In response to a tweet from a student and an in-class question from another student, I want to assuage your fears – somewhat. In most tenure documents and procedures, professors are evaluated on the quality -and often quantity- of three measures: scholarship, teaching, and service. Usually the importance matches my ordering, scholarship is most important, hence the adage “publish or perish,” teaching matters secondarily, and service remains tertiary. Of course, that ordering, known informally, does not often actually appear in the documents.
The Professor at UND, if the article in The Forum is correct, met or exceeded expectations for scholarship, teaching, and service, yet was denied tenure. Your tweets and questions reflect frustration and confusion at how this could happen. As you know, all evaluation includes objective and subjective components. In tenure decisions, the subjective components range from opinions about the quality of certain publication venues to the usefulness (or lack of it) in student teaching evaluations, especially instruments deemed unsound by outside experts as our SROI’s have been. Some Promotion and Tenure documents include another subjective piece, a “collegiality” expectation. Such expectations have the purpose of requiring some level of professionalism and cooperation with one’s colleagues in an environment that allows a good deal of autonomy. The AAUP describes the problems with collegiality clauses here, stating that they can assist “practices that exclude persons on the basis of their difference from a perceived norm.” While the Forum article does not specify whether the UND Modern Language documents include a collegiality clause, the concept of collegiality surely works into their decision to deny tenure.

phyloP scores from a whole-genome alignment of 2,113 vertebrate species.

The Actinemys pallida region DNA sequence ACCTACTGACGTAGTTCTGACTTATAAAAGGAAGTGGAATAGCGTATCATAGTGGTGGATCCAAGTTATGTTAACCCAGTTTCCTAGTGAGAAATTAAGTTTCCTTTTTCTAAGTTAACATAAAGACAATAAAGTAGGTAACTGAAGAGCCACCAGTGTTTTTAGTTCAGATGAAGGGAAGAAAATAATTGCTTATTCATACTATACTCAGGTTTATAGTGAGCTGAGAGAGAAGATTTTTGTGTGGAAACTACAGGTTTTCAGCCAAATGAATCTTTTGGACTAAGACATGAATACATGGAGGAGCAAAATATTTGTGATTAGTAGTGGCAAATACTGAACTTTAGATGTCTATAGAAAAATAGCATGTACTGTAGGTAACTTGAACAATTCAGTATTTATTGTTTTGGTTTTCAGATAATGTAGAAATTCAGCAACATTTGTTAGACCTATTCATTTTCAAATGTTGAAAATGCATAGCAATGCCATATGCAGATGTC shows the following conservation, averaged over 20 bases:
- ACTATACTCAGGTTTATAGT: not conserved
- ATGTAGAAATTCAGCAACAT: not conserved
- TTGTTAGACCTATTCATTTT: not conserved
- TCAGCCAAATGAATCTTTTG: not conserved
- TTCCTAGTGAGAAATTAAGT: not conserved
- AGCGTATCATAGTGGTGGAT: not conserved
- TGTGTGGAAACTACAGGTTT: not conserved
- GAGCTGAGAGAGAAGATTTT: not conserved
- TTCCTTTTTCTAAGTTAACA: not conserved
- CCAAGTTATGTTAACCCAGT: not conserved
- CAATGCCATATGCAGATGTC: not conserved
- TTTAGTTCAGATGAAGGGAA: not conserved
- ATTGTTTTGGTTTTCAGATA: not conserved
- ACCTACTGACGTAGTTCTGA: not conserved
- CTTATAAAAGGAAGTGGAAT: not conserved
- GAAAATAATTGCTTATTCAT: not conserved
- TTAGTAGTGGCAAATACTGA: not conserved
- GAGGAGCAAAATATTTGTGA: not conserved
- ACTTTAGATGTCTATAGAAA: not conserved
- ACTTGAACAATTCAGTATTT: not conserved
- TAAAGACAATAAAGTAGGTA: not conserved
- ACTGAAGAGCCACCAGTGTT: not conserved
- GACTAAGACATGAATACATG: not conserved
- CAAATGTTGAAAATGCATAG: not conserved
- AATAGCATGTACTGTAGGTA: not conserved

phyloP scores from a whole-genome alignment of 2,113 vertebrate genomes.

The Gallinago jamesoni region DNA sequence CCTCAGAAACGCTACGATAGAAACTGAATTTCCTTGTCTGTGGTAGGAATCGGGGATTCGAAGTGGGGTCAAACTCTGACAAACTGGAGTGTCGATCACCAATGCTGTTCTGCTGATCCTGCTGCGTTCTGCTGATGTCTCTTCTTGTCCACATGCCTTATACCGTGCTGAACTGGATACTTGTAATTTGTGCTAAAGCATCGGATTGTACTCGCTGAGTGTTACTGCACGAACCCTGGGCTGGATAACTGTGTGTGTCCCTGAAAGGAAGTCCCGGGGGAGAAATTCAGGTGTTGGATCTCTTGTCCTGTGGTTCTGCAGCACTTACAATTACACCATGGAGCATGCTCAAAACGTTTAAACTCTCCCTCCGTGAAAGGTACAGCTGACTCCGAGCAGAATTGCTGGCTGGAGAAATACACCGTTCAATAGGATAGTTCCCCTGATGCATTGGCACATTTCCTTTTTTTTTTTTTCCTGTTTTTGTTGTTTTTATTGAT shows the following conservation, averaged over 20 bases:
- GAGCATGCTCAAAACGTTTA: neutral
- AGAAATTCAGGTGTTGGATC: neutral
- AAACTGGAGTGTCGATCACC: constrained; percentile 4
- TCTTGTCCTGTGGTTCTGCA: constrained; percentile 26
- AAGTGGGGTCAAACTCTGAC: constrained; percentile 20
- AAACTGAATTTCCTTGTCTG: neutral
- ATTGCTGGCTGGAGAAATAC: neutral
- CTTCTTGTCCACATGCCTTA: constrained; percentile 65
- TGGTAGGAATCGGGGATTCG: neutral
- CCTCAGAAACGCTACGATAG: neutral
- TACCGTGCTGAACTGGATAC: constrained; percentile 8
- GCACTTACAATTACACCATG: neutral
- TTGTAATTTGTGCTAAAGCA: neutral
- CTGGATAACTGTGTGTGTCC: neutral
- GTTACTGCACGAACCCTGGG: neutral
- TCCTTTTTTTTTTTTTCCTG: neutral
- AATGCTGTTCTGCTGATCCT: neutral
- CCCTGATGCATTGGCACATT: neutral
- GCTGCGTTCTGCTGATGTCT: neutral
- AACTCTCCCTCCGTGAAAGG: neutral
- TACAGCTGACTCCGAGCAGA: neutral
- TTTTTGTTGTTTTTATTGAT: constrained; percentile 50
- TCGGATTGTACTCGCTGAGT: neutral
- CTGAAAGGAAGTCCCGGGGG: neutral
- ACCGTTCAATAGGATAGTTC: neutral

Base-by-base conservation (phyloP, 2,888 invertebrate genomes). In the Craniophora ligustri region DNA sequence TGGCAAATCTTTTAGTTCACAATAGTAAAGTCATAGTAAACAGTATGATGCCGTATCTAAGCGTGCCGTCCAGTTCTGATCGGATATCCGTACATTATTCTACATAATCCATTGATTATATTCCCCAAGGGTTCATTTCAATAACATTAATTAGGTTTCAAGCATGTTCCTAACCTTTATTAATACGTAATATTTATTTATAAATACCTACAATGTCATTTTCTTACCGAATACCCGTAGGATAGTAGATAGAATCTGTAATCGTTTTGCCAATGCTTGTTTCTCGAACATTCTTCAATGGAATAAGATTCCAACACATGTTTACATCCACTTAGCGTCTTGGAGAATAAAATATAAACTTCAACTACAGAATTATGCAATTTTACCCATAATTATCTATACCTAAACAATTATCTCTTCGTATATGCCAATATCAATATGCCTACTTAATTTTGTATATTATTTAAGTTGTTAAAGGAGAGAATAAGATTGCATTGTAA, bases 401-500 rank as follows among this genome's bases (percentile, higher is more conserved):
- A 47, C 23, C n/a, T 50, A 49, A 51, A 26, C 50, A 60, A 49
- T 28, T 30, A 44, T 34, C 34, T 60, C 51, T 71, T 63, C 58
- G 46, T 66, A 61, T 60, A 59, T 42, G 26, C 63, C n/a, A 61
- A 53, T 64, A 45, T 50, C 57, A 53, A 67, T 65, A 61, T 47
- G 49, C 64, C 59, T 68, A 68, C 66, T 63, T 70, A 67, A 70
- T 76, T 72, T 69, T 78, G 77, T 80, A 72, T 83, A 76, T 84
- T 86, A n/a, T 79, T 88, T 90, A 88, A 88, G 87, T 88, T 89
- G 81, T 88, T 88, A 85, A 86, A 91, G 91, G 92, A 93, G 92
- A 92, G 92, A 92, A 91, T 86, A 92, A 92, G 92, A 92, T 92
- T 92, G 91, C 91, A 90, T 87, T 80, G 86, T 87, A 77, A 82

The AAUP provides a number of arguments for non-inclusion of a collegiality requirement in tenure materials, and those arguments are compelling. In my eyes, the most important argument concerns how such clauses are usually used to deny tenure or promotion to faculty members from underrepresented groups, such as people of color and women. Not surprisingly, the UND case involves a woman, and importantly, a woman who made a sexual harassment claim against a male colleague. But what recourse does a department or University have when a faculty member is truly disruptive or damaging to their co-workers? And who decides what is disruption?
Closer to your current academic home, the tenure guidelines for the English Department at NDSU do not include the word collegial. Of course, faculty members probably harbor unspoken, or unwritten expectations for behavior. And for some who
wasted spent their pre-tenure years working to be collegial, that document might not be very convincing. To be more clear, the expectations for collegiality in our department, as in all departments, change over time. For example, years ago people expected attendance at departmental social functions, like the picnic, but that expectation has eroded over time. Being aware that expectations change will help you surf the written and unwritten requirements in any job situation, not just academic ones.
I advise aspiring faculty members like students in Graduate Scholarship to be pleasant or at least unobtrusive socially, and avoid gossip, both listening to it and carrying it, as best you can. In addressing departmental issues be honest and assertive but avoid unnecessary aggression. There may be rare times when aggression becomes necessary, but most of you will escape such events. Finally, find non-faculty member friends with whom you can commiserate, kindly, any frustration with your colleagues.